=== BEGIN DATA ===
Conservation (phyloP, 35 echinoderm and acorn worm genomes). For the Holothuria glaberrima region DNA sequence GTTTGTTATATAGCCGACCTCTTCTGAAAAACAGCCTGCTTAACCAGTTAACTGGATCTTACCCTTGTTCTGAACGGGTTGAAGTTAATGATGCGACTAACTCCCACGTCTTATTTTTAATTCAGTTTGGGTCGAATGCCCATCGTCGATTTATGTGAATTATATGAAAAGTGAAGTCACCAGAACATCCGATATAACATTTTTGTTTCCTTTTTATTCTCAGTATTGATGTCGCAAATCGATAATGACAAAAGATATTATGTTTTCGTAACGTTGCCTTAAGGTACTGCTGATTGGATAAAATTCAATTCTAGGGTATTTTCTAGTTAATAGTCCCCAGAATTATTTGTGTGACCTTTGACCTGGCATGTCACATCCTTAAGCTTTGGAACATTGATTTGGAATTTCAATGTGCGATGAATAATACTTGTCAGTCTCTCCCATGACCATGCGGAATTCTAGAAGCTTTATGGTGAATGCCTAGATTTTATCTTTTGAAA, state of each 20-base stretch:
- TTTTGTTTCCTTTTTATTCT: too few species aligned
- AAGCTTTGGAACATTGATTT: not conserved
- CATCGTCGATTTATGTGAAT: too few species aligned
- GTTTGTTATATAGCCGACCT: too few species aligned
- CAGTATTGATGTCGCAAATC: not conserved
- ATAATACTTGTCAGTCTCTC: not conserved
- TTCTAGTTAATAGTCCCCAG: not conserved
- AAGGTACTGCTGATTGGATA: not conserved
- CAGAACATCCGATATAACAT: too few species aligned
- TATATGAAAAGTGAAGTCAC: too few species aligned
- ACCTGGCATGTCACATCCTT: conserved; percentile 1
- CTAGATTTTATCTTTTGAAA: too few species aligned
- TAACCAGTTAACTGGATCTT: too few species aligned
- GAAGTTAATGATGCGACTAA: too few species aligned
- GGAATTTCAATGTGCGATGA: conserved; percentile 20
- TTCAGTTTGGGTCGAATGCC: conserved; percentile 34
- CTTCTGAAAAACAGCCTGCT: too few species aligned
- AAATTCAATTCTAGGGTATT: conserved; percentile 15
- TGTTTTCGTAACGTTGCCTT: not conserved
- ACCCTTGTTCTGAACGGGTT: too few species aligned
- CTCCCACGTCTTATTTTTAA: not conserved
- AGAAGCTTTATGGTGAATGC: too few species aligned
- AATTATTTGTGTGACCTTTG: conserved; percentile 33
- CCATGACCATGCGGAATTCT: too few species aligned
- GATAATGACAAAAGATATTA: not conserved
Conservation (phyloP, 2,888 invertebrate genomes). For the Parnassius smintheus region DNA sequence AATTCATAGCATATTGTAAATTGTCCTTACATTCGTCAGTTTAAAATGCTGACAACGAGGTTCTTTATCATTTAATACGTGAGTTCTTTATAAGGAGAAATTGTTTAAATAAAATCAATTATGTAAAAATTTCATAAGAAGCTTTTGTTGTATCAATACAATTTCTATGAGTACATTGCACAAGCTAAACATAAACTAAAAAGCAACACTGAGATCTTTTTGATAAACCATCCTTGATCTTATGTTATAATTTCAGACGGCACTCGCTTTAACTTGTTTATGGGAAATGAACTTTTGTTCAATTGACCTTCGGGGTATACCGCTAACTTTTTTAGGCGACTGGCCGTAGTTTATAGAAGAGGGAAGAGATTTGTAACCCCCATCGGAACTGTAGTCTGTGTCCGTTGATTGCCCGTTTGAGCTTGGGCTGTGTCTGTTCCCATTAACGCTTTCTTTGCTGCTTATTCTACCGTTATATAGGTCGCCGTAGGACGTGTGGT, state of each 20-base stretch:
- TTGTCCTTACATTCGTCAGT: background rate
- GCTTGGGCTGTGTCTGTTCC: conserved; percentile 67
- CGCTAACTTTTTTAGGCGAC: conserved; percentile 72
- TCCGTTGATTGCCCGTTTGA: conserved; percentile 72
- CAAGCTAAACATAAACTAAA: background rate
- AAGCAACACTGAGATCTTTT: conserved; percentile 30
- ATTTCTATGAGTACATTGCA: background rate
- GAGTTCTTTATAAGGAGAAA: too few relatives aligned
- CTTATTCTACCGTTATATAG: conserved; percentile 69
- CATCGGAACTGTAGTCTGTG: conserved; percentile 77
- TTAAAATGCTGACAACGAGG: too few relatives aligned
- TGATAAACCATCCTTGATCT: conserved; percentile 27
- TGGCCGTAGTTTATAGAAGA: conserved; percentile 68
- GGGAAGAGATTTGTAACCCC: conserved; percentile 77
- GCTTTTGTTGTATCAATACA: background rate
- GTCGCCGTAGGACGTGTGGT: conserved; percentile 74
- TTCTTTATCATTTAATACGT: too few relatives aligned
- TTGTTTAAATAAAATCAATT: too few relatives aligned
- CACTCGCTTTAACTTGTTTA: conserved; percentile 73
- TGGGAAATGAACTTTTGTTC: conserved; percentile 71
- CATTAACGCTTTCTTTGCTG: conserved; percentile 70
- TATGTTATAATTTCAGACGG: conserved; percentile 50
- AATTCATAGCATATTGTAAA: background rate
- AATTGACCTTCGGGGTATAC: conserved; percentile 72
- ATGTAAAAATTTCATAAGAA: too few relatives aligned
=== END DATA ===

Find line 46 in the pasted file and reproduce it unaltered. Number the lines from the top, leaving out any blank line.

- CACTCGCTTTAACTTGTTTA: conserved; percentile 73